As usual, if one hates a specific subject, it would not make sense to major in it unless the desire and love for potential* earnings is truly that great to pursue it. Morally, sometimes we end up pursuing lucrative careers to help our family, the ones who helped raise us up, to live better lives with us. It’s not as black and white as choosing money or happiness, for some people it may overlap.

  68. Kathy says:

    Your work environment does have a lot to do with your happiness. I can relate to this post somewhat. I love my job. I love what I do. It’s a entry level clerical job, but there’s a lot of brain work and problem solving involved with it. But the department I work with is run so horribly and my supervisor is so unprofessional, I dread coming in to work. That does take a toll on you after awhile. I think that was the point Trent was trying to make. You have to then make the choice that I am faced with: do you stay, biding your time, and hoping it will get better? Do you ask for a transfer out and into another department that you may not like? Or do you take a chance in a tight job market and go somewhere else?

  69. Hogan says:

    I know so many people with a liberal arts degree who are living in their parents basement and waiting tables.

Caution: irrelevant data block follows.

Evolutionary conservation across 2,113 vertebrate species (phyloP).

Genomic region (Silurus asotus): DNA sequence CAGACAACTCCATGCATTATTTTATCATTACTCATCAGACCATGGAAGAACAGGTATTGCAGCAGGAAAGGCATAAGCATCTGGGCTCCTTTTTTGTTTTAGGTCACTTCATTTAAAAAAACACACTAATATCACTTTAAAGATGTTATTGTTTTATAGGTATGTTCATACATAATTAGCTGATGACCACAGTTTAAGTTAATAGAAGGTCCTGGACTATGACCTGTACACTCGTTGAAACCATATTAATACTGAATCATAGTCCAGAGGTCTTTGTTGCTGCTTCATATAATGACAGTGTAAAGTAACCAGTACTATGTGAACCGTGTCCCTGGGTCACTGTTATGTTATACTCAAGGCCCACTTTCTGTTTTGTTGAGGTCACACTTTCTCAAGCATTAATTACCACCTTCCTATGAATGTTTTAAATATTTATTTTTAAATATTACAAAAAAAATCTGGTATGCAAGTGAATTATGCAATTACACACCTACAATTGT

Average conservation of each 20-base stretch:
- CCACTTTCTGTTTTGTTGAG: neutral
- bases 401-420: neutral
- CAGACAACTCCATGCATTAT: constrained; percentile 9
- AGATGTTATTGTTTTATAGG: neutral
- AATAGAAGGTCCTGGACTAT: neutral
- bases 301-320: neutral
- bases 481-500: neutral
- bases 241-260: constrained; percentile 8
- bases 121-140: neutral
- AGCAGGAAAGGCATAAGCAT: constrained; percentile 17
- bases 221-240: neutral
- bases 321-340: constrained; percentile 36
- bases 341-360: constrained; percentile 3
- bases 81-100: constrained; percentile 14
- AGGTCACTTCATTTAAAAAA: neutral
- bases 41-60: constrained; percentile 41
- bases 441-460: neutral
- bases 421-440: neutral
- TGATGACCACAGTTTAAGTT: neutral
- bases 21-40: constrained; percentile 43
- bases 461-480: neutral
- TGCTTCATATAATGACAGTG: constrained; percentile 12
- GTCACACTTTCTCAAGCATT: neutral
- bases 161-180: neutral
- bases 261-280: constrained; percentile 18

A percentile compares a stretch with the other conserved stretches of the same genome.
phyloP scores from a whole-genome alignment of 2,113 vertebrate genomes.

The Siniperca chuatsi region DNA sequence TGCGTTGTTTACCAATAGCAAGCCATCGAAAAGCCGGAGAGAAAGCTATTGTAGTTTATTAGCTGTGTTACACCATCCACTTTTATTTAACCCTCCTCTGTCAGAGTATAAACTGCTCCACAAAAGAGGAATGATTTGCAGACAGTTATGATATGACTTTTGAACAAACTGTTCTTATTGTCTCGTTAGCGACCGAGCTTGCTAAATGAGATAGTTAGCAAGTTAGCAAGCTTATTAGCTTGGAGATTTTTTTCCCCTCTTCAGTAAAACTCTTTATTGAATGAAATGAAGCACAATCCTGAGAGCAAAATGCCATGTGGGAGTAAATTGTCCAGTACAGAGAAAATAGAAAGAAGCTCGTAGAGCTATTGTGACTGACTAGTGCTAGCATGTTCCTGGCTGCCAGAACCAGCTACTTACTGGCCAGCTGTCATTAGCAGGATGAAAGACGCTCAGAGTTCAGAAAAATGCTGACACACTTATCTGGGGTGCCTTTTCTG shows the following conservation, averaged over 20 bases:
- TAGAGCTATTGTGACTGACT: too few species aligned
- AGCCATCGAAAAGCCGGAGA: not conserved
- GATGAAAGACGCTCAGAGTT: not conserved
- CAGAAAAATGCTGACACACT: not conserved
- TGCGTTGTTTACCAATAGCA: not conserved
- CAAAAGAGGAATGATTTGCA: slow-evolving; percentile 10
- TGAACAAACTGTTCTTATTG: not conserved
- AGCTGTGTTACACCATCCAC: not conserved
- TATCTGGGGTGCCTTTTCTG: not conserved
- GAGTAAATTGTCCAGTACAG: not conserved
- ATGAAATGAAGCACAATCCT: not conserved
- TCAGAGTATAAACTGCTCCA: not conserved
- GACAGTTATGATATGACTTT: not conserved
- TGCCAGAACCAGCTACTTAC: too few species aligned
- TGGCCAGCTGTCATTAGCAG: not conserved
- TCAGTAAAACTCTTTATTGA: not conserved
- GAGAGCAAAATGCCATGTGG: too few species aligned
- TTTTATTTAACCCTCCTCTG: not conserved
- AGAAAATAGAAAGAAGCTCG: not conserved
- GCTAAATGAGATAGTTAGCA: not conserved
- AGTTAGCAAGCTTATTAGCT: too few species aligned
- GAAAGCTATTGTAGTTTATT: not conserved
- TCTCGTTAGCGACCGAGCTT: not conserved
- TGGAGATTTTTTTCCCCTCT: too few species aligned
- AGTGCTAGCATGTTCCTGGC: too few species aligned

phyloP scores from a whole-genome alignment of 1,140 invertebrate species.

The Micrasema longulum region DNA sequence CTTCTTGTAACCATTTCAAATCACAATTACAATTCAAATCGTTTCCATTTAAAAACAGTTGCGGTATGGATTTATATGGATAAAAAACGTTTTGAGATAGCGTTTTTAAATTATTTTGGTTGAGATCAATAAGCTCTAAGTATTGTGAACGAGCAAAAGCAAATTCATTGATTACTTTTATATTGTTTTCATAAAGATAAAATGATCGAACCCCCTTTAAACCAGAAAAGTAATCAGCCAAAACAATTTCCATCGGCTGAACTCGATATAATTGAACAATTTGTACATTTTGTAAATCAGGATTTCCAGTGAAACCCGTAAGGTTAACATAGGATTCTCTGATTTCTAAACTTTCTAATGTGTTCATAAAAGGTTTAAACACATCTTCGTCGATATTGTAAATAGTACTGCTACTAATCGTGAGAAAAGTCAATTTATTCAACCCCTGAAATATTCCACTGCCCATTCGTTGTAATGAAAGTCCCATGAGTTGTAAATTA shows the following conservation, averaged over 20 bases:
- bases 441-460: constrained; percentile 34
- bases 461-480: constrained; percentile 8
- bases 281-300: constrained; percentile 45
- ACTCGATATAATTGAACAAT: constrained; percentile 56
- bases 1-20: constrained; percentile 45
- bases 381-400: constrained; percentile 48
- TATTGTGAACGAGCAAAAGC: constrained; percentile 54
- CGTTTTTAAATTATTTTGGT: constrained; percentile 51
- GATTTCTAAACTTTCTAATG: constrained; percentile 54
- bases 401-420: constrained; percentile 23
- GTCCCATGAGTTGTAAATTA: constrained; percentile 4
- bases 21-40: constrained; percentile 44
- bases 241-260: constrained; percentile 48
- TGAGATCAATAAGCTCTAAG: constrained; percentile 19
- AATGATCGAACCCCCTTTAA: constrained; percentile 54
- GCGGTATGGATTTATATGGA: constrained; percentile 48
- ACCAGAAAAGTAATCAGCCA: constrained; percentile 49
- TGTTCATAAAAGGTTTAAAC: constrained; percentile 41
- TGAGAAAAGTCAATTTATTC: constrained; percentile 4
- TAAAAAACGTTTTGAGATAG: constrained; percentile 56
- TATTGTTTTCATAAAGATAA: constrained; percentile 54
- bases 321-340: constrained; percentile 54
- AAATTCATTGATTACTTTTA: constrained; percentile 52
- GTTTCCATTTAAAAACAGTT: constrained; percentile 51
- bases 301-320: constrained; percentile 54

70. I sure hope I can make a decent salary as a financial planner. Then again, I had a couple of hopes for the job I’d like to end up with: 1. ability to be self-employed, in the event I end up somewhere that I wouldn’t be able to get a job otherwise (military life = transferrable skills are a MUST) and 2. potential for high earnings, I’d like to at least be able to earn a high salary, if that’s what I’m after. I hate the thought of closing doors for future opportunities based on what I feel like today.

    Personally, I want to be able to pay off my loans and then fund the life I’d like to live, complete with all the time off to be able to live it. I’m thinking I’d love to keep blogging, work on freelance writing a bit and teach budgeting/money management classes for kids and adults, while taking on a few clients or so as a CFP. Sound like a decent plan? I’m happy with it, just excited that in the next few years I’ll FINALLY be able to start on it…. I’m getting impatient.

  71. Shevy says:

    If Johanna was a little less relentlessly negative and didn’t so often have to pick nits in order to have something to be negative about, I’d be less irked by her comments.

    Even when they’re accurate (as they were for the most part above) they tend to grate on me. I don’t think the comments area should be a chorus of praise, but I’d like to see her post occasionally to point out something she agreed with.

    Funnily enough, I say this as I make my second critical comment in a row here on TSD tonight. I very often agree with Trent. I have mentioned his content and linked to it a number of times on my own blog.